Data Context and Content Matters

Not all data is created equal. Classifying your data and creating an inventory of sensitive assets should help you prioritize risks. For each data asset, you should be able to answer:

  • Does this data have locality or sovereignty characteristics (e.g., data related to EU or California residents)?
  • Does your data have other compliance-related characteristics (e.g., electronic health records)?
  • Are the same sensitive records stored in multiple datastores?
  • Which security policy does the data fall under?

‍Make Data Movement Transparent for Security Teams

Once you’ve identified and prioritized your sensitive data assets, you want to provide visibility into this data in the event that it moves between regions, between environments, or to external consumers, such as vendors or service providers.

Develop the Ability to Identify When an Incident Has Occurred

Your monitoring solution shouldn’t end with reducing static risk to data. Monitoring data flows in real time should alert you to high-risk incidents, such as:

  • Sensitive data moving between development and production environments
  • A configuration change creating an opportunity for unauthorized access to the data
  • Data moving into non-compliant storage locations (e.g., EU resident data moving outside the EU)
  • Unusually large volumes of data being downloaded or locally copied

Steps to Reduce Data Flow Risk

Of course, monitoring is just the first step. Once you have a clear picture of your cloud data flows, you can design an effective data security strategy that protects data at rest and in motion.

Tips to Minimize Risks of Data Leakage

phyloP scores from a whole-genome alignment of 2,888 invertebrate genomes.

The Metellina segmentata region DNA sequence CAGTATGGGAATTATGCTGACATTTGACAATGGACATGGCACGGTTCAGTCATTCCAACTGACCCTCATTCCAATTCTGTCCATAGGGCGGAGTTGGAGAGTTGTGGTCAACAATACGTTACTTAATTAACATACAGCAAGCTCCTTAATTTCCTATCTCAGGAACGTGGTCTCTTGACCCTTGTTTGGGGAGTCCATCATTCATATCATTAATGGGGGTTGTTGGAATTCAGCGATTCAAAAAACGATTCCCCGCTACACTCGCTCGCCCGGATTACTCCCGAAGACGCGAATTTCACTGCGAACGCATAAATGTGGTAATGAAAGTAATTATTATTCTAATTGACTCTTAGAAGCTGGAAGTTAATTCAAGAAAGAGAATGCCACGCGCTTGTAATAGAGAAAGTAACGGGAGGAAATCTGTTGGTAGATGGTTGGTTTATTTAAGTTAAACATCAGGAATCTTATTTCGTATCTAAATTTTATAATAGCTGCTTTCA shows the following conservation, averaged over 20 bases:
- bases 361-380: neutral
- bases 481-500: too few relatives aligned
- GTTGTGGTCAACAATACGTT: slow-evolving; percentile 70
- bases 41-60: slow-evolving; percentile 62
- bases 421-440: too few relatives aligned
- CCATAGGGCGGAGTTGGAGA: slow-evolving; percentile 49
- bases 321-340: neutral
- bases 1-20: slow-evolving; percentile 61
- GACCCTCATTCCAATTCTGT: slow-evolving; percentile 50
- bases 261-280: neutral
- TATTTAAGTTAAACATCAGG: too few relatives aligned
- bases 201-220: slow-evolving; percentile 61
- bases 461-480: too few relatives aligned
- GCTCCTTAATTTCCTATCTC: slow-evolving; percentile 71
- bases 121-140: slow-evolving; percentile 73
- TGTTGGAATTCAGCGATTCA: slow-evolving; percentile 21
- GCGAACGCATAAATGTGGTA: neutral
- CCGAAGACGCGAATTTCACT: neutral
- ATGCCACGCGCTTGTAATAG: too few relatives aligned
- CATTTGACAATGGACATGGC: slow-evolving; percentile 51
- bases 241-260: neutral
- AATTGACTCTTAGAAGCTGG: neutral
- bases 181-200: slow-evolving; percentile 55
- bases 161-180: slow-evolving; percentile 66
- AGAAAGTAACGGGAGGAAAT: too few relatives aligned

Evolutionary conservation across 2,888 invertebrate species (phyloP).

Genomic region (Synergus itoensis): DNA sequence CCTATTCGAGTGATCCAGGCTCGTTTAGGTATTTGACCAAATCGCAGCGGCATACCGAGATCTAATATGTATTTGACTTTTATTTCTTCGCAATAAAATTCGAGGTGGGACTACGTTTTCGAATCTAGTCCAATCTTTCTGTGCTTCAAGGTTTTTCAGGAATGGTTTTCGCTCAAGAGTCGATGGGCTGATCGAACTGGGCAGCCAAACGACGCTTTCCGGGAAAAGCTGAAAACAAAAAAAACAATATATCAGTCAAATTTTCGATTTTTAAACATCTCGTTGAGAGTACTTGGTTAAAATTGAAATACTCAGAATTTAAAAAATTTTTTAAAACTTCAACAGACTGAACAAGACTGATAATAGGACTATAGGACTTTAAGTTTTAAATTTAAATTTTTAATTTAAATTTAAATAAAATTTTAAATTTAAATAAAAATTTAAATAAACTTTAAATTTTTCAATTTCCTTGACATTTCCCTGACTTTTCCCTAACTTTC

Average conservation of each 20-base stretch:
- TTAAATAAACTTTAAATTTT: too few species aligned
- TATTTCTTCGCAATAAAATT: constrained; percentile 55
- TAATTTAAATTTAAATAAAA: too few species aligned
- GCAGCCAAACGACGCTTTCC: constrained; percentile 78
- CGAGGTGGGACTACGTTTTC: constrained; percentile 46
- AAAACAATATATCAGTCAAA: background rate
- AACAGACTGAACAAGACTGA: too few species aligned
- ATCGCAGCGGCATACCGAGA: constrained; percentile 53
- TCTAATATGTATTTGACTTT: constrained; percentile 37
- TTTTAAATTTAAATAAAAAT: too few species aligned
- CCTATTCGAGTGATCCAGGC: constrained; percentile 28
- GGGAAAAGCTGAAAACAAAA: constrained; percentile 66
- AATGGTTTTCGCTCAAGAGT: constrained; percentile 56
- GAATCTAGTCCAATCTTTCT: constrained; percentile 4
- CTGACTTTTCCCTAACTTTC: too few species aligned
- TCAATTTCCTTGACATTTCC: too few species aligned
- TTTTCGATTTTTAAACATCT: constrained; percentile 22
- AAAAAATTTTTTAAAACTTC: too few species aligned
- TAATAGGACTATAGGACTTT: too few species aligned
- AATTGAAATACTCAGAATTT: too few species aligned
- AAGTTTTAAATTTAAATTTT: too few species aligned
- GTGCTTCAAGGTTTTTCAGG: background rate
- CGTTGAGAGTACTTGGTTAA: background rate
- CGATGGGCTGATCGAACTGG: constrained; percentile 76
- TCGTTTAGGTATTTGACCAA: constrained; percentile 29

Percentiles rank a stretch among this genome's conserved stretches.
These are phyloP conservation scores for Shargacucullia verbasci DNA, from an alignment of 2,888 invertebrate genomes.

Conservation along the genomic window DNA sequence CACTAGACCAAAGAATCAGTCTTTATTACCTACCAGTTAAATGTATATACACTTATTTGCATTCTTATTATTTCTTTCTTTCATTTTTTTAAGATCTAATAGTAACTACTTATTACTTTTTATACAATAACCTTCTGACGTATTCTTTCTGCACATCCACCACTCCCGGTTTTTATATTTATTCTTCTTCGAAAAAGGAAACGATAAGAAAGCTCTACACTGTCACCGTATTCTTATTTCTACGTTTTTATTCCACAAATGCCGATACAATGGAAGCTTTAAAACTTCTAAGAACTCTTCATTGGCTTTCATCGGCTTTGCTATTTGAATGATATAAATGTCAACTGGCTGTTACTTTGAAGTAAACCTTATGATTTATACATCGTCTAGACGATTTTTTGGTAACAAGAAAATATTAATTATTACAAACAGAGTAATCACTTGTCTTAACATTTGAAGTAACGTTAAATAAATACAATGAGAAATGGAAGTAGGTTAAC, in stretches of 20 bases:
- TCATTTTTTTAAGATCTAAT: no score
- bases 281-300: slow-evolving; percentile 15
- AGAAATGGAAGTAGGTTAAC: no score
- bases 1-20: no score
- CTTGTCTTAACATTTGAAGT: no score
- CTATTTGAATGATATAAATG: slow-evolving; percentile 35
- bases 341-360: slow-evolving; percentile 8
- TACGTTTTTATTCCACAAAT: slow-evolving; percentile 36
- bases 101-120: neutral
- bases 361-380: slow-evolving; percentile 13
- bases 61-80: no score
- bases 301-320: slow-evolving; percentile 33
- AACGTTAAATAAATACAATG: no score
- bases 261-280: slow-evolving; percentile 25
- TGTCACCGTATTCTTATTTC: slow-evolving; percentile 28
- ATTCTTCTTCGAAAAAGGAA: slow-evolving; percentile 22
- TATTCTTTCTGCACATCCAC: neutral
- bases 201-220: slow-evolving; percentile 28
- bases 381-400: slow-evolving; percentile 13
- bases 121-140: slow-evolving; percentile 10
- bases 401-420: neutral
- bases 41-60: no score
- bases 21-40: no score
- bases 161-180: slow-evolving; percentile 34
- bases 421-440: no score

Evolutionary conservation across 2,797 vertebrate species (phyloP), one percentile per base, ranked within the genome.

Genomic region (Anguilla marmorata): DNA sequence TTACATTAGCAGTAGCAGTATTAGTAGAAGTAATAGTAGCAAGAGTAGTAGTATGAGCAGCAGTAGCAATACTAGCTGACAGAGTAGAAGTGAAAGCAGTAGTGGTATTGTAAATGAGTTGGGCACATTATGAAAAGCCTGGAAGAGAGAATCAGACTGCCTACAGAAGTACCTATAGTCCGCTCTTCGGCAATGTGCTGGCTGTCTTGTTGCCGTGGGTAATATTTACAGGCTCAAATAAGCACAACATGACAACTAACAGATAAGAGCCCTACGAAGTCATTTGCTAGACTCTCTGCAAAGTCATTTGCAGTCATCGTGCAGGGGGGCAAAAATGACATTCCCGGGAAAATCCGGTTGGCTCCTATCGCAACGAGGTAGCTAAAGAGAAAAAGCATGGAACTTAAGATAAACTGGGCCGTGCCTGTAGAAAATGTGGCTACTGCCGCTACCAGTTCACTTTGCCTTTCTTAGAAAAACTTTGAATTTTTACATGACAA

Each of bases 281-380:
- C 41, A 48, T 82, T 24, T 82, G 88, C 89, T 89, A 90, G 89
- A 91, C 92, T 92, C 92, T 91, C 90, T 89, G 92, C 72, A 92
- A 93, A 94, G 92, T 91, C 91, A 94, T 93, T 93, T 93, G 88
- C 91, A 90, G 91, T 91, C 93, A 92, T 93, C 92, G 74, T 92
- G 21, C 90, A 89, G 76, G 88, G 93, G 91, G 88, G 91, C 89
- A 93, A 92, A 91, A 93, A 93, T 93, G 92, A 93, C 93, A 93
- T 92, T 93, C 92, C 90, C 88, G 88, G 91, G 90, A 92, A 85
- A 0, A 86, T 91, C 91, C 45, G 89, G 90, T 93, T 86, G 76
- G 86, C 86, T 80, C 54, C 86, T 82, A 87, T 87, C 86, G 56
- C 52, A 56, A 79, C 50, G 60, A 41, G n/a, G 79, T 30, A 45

1. Reduce the attack surface: Remove duplicate records and review data retention policies to prevent your organization’s data footprint from growing unnecessarily large.
  2. Enforce compliance: Use automated controls to monitor and identify data movement that causes non-compliance with GDPR, PCI DSS or any other regulation.
  3. Notify owners: Whenever an incident is detected, have an automated process in place to alert the data owners (and other stakeholders, if needed).
  4. Trigger workflows to fix compliance and security issues: Automate processes to address policy violations as soon as they occur.
  5. Enforce data hygiene: Periodically review your data assets and associated permissions to prevent data sprawl and shadow data.

Learn More

Gain insights from the State of Cloud Data Security 2023 report, with research based on our analysis of over 13 billion files and 8 petabytes of data stored in public cloud environments. And if you haven’t tried Prisma Cloud and would like to test drive best-in-class Code to CloudTM security, we’d love for you to experience a free 30-day trial.